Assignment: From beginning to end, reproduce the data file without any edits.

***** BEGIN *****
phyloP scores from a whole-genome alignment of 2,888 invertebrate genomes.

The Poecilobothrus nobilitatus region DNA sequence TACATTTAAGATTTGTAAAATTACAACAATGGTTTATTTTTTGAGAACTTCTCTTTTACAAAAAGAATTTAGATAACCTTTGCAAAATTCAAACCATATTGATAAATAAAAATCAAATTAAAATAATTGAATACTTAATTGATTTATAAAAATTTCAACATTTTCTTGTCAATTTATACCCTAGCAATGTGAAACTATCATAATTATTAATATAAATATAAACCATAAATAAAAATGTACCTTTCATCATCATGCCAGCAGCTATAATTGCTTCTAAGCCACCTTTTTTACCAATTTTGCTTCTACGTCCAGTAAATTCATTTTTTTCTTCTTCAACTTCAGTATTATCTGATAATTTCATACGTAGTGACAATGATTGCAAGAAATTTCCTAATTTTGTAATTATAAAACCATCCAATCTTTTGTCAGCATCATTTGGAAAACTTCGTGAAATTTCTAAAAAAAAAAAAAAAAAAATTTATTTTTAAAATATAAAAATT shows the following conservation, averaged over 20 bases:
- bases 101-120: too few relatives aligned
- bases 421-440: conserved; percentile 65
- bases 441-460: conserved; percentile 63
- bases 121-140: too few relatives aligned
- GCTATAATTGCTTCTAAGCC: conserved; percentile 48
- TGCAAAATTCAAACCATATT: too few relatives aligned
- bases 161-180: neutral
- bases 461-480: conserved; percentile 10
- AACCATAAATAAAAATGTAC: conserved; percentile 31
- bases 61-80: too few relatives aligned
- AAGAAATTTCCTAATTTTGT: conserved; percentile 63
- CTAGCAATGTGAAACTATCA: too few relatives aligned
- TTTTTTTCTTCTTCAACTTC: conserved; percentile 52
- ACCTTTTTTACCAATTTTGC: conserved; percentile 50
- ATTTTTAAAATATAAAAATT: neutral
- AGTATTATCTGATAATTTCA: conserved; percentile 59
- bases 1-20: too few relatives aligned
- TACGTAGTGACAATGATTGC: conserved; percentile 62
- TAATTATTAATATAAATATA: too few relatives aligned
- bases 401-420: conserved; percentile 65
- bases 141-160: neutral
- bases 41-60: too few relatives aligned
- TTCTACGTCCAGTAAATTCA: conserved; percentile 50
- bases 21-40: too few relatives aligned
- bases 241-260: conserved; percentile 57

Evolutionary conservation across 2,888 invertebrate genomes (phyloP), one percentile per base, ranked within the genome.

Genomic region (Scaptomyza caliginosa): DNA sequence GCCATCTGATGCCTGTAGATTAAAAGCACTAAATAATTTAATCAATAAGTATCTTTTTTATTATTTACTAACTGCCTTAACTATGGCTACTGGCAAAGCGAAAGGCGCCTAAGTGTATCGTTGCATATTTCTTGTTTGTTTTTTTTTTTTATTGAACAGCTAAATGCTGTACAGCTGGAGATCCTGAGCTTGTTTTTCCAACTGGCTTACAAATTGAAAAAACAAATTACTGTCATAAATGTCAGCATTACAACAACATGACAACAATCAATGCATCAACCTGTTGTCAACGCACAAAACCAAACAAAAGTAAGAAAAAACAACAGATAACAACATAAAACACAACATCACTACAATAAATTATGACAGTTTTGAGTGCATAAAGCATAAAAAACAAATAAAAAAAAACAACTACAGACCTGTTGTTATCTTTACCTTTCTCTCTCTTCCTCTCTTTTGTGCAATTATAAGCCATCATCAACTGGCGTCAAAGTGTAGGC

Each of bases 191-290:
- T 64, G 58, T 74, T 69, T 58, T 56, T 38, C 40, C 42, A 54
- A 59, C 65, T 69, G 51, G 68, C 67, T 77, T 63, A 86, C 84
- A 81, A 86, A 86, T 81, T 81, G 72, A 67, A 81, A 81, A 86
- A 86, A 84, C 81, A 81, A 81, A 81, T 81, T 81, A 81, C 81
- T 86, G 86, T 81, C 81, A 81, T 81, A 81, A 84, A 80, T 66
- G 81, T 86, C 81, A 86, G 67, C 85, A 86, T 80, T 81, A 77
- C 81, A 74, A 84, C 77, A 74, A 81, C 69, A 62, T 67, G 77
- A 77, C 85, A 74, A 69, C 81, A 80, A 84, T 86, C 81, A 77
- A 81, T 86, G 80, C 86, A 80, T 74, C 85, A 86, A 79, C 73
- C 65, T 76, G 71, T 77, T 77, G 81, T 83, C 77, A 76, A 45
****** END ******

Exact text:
phyloP scores from a whole-genome alignment of 2,888 invertebrate genomes.

The Poecilobothrus nobilitatus region DNA sequence TACATTTAAGATTTGTAAAATTACAACAATGGTTTATTTTTTGAGAACTTCTCTTTTACAAAAAGAATTTAGATAACCTTTGCAAAATTCAAACCATATTGATAAATAAAAATCAAATTAAAATAATTGAATACTTAATTGATTTATAAAAATTTCAACATTTTCTTGTCAATTTATACCCTAGCAATGTGAAACTATCATAATTATTAATATAAATATAAACCATAAATAAAAATGTACCTTTCATCATCATGCCAGCAGCTATAATTGCTTCTAAGCCACCTTTTTTACCAATTTTGCTTCTACGTCCAGTAAATTCATTTTTTTCTTCTTCAACTTCAGTATTATCTGATAATTTCATACGTAGTGACAATGATTGCAAGAAATTTCCTAATTTTGTAATTATAAAACCATCCAATCTTTTGTCAGCATCATTTGGAAAACTTCGTGAAATTTCTAAAAAAAAAAAAAAAAAAATTTATTTTTAAAATATAAAAATT shows the following conservation, averaged over 20 bases:
- bases 101-120: too few relatives aligned
- bases 421-440: conserved; percentile 65
- bases 441-460: conserved; percentile 63
- bases 121-140: too few relatives aligned
- GCTATAATTGCTTCTAAGCC: conserved; percentile 48
- TGCAAAATTCAAACCATATT: too few relatives aligned
- bases 161-180: neutral
- bases 461-480: conserved; percentile 10
- AACCATAAATAAAAATGTAC: conserved; percentile 31
- bases 61-80: too few relatives aligned
- AAGAAATTTCCTAATTTTGT: conserved; percentile 63
- CTAGCAATGTGAAACTATCA: too few relatives aligned
- TTTTTTTCTTCTTCAACTTC: conserved; percentile 52
- ACCTTTTTTACCAATTTTGC: conserved; percentile 50
- ATTTTTAAAATATAAAAATT: neutral
- AGTATTATCTGATAATTTCA: conserved; percentile 59
- bases 1-20: too few relatives aligned
- TACGTAGTGACAATGATTGC: conserved; percentile 62
- TAATTATTAATATAAATATA: too few relatives aligned
- bases 401-420: conserved; percentile 65
- bases 141-160: neutral
- bases 41-60: too few relatives aligned
- TTCTACGTCCAGTAAATTCA: conserved; percentile 50
- bases 21-40: too few relatives aligned
- bases 241-260: conserved; percentile 57

Evolutionary conservation across 2,888 invertebrate genomes (phyloP), one percentile per base, ranked within the genome.

Genomic region (Scaptomyza caliginosa): DNA sequence GCCATCTGATGCCTGTAGATTAAAAGCACTAAATAATTTAATCAATAAGTATCTTTTTTATTATTTACTAACTGCCTTAACTATGGCTACTGGCAAAGCGAAAGGCGCCTAAGTGTATCGTTGCATATTTCTTGTTTGTTTTTTTTTTTTATTGAACAGCTAAATGCTGTACAGCTGGAGATCCTGAGCTTGTTTTTCCAACTGGCTTACAAATTGAAAAAACAAATTACTGTCATAAATGTCAGCATTACAACAACATGACAACAATCAATGCATCAACCTGTTGTCAACGCACAAAACCAAACAAAAGTAAGAAAAAACAACAGATAACAACATAAAACACAACATCACTACAATAAATTATGACAGTTTTGAGTGCATAAAGCATAAAAAACAAATAAAAAAAAACAACTACAGACCTGTTGTTATCTTTACCTTTCTCTCTCTTCCTCTCTTTTGTGCAATTATAAGCCATCATCAACTGGCGTCAAAGTGTAGGC

Each of bases 191-290:
- T 64, G 58, T 74, T 69, T 58, T 56, T 38, C 40, C 42, A 54
- A 59, C 65, T 69, G 51, G 68, C 67, T 77, T 63, A 86, C 84
- A 81, A 86, A 86, T 81, T 81, G 72, A 67, A 81, A 81, A 86
- A 86, A 84, C 81, A 81, A 81, A 81, T 81, T 81, A 81, C 81
- T 86, G 86, T 81, C 81, A 81, T 81, A 81, A 84, A 80, T 66
- G 81, T 86, C 81, A 86, G 67, C 85, A 86, T 80, T 81, A 77
- C 81, A 74, A 84, C 77, A 74, A 81, C 69, A 62, T 67, G 77
- A 77, C 85, A 74, A 69, C 81, A 80, A 84, T 86, C 81, A 77
- A 81, T 86, G 80, C 86, A 80, T 74, C 85, A 86, A 79, C 73
- C 65, T 76, G 71, T 77, T 77, G 81, T 83, C 77, A 76, A 45